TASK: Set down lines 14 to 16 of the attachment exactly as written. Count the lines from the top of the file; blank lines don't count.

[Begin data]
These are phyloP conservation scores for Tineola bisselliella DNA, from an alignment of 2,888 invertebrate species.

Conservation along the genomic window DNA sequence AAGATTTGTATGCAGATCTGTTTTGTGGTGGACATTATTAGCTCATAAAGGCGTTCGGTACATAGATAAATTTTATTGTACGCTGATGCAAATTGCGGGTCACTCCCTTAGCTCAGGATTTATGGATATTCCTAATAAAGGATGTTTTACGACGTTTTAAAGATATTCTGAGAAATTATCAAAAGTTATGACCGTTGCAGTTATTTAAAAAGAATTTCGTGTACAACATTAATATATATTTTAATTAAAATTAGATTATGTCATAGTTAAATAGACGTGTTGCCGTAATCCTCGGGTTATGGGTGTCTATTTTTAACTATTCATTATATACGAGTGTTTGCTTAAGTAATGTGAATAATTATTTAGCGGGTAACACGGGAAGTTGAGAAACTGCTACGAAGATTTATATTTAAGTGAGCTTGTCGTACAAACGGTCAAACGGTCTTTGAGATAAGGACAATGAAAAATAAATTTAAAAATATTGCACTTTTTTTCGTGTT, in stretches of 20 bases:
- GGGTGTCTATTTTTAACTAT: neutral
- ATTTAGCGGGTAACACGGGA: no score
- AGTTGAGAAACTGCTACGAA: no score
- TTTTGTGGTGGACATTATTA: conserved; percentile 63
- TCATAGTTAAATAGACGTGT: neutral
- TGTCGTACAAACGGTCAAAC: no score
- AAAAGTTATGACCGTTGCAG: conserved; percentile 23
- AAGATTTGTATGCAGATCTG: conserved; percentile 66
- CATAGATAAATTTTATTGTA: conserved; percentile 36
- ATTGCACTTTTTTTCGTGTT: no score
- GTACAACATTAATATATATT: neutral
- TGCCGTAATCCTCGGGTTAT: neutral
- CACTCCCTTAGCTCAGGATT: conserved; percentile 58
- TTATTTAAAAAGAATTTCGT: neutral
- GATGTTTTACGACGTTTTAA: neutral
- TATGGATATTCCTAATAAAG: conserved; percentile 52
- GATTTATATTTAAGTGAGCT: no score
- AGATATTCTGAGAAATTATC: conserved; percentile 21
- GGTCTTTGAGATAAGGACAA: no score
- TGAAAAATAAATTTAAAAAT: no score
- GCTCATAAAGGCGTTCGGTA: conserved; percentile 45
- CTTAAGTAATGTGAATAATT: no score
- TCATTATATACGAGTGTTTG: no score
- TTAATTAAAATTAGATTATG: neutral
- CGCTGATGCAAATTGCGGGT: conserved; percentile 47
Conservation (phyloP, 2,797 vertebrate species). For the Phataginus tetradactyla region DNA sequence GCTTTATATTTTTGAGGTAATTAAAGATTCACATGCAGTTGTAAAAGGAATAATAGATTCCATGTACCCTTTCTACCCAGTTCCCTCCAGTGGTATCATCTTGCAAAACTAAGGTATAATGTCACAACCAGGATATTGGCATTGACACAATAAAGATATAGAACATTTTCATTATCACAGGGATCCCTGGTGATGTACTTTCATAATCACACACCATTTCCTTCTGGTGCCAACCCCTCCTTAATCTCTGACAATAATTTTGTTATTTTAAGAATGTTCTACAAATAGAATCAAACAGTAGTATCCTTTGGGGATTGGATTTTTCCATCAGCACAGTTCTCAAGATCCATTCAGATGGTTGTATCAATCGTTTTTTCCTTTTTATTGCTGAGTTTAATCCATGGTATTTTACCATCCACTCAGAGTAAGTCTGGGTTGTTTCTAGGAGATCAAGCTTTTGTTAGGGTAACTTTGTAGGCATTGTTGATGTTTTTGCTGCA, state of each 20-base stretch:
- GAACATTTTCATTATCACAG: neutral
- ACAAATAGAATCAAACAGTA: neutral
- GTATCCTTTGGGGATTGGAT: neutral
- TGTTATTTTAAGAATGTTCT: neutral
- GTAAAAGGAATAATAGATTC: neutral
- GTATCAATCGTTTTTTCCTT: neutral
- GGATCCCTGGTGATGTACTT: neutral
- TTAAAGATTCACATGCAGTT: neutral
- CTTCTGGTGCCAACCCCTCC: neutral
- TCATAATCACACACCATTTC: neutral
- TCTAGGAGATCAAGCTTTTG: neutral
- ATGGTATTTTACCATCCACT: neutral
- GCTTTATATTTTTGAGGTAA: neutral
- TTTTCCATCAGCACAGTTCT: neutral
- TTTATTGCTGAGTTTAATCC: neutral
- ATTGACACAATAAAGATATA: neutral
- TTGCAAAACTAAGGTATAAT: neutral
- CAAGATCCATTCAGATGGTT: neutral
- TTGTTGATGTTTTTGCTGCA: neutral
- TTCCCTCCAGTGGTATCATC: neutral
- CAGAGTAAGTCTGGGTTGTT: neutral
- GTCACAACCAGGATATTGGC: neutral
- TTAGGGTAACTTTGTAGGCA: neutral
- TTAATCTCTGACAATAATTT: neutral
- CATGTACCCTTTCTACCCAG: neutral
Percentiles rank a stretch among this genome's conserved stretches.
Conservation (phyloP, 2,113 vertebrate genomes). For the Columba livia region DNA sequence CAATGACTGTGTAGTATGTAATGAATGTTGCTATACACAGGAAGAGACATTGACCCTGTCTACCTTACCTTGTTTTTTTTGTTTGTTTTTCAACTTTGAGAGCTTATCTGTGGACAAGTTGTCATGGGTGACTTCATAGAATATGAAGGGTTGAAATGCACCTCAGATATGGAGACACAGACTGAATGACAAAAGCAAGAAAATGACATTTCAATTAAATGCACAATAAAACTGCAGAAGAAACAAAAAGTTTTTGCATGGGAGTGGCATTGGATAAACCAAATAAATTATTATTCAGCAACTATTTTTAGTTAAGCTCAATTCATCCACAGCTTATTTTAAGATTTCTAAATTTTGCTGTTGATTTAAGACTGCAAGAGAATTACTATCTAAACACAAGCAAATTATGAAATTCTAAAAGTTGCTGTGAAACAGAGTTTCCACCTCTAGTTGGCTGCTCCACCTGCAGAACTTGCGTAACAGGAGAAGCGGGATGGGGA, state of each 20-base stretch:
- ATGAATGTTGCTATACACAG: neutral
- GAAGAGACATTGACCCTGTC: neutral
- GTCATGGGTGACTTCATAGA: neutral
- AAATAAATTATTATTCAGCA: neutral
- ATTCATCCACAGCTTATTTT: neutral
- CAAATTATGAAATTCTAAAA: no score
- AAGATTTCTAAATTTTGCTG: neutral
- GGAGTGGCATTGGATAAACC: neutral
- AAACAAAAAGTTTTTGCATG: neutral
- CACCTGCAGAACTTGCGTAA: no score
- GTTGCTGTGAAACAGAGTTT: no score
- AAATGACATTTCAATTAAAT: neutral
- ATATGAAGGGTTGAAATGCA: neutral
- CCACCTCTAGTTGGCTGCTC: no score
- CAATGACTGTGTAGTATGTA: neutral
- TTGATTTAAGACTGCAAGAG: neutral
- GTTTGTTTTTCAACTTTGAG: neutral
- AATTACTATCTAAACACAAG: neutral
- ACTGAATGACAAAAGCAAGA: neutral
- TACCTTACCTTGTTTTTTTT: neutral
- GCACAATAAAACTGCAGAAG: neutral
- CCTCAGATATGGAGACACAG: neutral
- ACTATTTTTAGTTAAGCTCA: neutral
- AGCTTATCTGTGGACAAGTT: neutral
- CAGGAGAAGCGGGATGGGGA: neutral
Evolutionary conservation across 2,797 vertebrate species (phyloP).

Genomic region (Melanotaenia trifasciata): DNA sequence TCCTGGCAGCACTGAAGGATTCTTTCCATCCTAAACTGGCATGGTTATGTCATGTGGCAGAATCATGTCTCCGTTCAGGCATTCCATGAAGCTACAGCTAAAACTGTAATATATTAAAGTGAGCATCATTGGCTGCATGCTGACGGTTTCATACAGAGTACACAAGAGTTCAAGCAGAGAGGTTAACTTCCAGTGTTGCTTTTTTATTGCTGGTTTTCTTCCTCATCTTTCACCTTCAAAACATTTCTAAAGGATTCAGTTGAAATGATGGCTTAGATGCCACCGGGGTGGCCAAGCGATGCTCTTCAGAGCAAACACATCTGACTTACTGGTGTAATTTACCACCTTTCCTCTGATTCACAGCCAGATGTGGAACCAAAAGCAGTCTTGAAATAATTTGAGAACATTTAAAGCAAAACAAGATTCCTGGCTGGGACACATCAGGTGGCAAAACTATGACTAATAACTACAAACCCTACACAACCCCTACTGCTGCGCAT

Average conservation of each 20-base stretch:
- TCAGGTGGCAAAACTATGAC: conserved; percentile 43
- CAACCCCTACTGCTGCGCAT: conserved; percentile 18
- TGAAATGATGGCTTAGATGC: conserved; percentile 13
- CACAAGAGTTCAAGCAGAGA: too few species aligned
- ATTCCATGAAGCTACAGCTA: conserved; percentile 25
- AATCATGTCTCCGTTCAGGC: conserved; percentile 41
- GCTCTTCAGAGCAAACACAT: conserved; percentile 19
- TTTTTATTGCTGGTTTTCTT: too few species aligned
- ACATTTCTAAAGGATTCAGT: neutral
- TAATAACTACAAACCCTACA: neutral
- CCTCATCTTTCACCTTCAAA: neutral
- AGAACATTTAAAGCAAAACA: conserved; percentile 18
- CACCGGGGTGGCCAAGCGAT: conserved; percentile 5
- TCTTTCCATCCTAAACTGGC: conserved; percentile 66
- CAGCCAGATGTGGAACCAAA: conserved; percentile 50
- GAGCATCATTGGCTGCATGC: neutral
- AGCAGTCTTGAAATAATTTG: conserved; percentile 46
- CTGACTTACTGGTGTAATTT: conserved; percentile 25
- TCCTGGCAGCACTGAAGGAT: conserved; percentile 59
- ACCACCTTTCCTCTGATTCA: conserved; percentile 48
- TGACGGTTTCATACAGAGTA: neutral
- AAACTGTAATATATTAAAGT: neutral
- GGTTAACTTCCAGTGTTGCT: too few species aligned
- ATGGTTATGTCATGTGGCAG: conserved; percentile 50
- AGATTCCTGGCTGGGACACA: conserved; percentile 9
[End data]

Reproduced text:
- TGCCGTAATCCTCGGGTTAT: neutral
- CACTCCCTTAGCTCAGGATT: conserved; percentile 58
- TTATTTAAAAAGAATTTCGT: neutral